Since Oct. 7, tensions have simmered in the north with militant group Hezbollah, with both sides trading fire and tens of thousands of people forced to leave their homes on either side of the Lebanese border.

Senior Israeli officials have repeatedly warned the situation is unacceptable and that Israel could be forced to take military action to push Hezbollah forces back unless a diplomatic solution can be found. The Biden administration has dispatched an envoy to try and seek such a solution, but many in Israel remain skeptical it can succeed. For the likes of former Israeli Ambassador to the U.S. Michael Oren, the perilous situation in the north means they feel containment efforts are unlikely to succeed.

Oren said he advocates for a preemptive strike on Hezbollah, which possesses a far stronger and more advanced force than Hamas. He argued Israel must be given the time to continue the war and complete Hamas’ destruction — even if Israel has to go it alone, without the United States’ support.

“To paraphrase John Lennon in a way that John Lennon would not like, you have to give war a chance here, because if you do not give war a chance, you will not have any peace,” Oren said. “There will be no peace as long as Hamas is a force in this region, and there will be no peace between Israel and Arab states if we are not shown to be strong.”

Asked whether that meant the war would go on for many months, with thousands more civilian casualties, he said: “We have no choice.”

Rage In Gaza Is Not Directed Only At Israel. Some Are Angry With Hamas Too

A Los Angeles Times report said on Wednesday, January 31, 2024:

By the 100-day mark of Israel’s offensive in Gaza, Abu Ahmad Al-Gharabli and his 13 family members had been displaced four times before settling in Rafah, at the besieged enclave’s southern end.

Forced to sell cigarettes on the street to get by, the 56-year-old blacksmith is angry. At his inability to provide food and shelter for his family. At the scant humanitarian aid he’s received.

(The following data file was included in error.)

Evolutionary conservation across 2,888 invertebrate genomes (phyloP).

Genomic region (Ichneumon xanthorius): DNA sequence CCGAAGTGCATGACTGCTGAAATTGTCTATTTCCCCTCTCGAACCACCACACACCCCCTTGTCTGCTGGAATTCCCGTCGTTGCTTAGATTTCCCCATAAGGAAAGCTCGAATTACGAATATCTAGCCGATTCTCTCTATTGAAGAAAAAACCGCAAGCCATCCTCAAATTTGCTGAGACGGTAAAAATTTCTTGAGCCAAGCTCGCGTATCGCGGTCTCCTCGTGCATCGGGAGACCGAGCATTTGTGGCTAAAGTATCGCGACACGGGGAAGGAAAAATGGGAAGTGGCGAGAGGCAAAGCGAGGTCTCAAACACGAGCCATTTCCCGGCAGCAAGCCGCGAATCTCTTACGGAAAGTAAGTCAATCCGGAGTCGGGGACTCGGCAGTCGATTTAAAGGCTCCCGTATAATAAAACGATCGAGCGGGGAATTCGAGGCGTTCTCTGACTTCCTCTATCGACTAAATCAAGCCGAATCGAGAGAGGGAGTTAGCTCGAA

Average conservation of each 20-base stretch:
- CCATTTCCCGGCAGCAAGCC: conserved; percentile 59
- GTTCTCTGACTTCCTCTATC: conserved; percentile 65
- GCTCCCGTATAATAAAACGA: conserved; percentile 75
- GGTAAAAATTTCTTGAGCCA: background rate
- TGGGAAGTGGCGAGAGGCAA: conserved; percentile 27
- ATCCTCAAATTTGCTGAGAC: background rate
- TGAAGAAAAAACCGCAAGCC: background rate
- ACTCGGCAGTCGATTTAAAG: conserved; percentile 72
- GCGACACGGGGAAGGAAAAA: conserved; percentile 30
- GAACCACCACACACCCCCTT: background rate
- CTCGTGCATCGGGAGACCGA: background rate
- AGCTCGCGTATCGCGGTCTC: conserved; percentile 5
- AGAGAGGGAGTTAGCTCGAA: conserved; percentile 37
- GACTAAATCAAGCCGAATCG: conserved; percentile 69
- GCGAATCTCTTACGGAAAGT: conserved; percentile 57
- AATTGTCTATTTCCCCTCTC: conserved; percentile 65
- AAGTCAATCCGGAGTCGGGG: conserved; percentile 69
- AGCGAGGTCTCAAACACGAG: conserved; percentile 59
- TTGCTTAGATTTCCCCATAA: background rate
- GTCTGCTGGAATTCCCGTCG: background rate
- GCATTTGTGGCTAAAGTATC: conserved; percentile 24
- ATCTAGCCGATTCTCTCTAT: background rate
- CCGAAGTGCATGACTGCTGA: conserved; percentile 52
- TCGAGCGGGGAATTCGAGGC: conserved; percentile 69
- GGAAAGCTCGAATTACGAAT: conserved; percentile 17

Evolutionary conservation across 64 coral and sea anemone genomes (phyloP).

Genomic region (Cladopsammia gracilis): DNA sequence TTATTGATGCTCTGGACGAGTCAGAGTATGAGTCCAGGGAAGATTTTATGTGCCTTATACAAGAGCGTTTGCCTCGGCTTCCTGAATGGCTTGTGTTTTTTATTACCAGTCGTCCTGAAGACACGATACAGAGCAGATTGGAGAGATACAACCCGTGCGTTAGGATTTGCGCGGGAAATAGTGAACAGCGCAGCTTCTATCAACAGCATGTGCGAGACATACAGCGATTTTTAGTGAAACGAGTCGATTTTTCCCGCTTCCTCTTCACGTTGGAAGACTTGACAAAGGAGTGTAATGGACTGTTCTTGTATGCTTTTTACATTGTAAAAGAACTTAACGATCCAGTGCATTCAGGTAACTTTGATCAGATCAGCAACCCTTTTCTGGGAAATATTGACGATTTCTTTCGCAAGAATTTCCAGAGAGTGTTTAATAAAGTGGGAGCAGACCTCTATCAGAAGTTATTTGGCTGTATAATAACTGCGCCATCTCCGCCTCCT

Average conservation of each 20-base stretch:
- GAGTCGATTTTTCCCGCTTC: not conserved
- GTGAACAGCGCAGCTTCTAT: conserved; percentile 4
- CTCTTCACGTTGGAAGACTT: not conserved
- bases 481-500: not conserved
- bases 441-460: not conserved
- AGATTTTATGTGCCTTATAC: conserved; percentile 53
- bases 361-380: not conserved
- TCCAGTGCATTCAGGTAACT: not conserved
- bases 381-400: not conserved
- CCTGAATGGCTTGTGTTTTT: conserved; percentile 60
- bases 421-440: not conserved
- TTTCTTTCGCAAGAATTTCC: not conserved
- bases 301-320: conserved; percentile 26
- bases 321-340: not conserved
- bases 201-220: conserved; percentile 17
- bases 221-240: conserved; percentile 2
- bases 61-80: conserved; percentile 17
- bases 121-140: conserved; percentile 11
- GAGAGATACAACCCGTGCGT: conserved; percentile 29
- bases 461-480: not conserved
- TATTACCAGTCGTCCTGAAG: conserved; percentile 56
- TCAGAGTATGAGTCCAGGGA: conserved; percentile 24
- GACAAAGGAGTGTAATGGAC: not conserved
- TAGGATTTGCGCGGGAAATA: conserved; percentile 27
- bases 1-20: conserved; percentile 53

And, most of all, at Hamas.

“Before they launched Oct. 7, they should have secured food, drink and money so that we would not suffer like this,” Al-Gharabli said of the militant group’s assault on Israel that triggered the war.

“It seems Hamas did not consider the consequences,” added Al-Gharabli’s wife, Umm Ahmad, who, like most people interviewed for this story, gave only her nickname for safety reasons. “They believe they planned for everything, but when it came to us, they did not. The poverty, the displacement — all this Hamas didn’t think about.”

More than three months into the most devastating assault Gaza has ever experienced, many residents — 85% of whom are displaced and almost all of whom are at risk of starvation — are growing exasperated with Hamas amid a war that has left no one in the enclave unaffected.

Although the majority of the 2.3-million population hold Israel principally responsible for their suffering, and Hamas retains the support of a significant portion of society, many Gazans feel caught between fealty to the resistance against Israeli occupation of Palestinian lands and a war strategy by their militant rulers that seemed to overlook them.

“Any organization or state that plans for a military attack should have a feasibility study, if you will,” said Abu Tawfiq, 35, speaking with the clear diction of the voiceover artist he was before the war. “We have started to ask, ‘You go on a military adventure — did you fortify the home front? Did you prepare the simplest means of life for citizens in Gaza?'”

On Oct. 7 — when Hamas commandos killed at least 1,200 people and kidnapped about 240 others, Israeli authorities say — most Gazans celebrated, Abu Tawfiq said, seeing it as a moment of fighting back against Israel and its long siege of the coastal strip.

But since then, “it has been a nightmare from which we cannot wake up,” Abu Tawfiq said. “We are angry. And Hamas neglecting citizens is compounding that anger.”

Examples of that neglect abound, he said. With Israel restricting the number of aid trucks going into the Gaza Strip, price gouging was to be expected, which is why, in past confrontations with Israel, Hamas officials or police would be out in marketplaces penalizing offending merchants. This time, with Israeli drones and armor a constant threat, Hamas authorities barely have a presence in the streets — and an ineffectual one at that.

Sugar, at almost $3 a pound, costs seven times more than it did before the war; onions, 13 times; canned goods, six times. Diapers for Al-Gharabli’s two grandsons surged to a staggering $38 a pack — and he has to walk two miles to find them.

“There is no supervision. You just do not get a sense there is a government,” said Abu Amir Tafesh, 42, who was searching for bottled water for his family.

Problems also riddle the distribution of what few supplies make it into Gaza, some say. During other wars, aid organizations linked to Hamas or Islamic Jihad, another militant group, would give out packages or cash not just to members but also supporters. That’s not happening this time.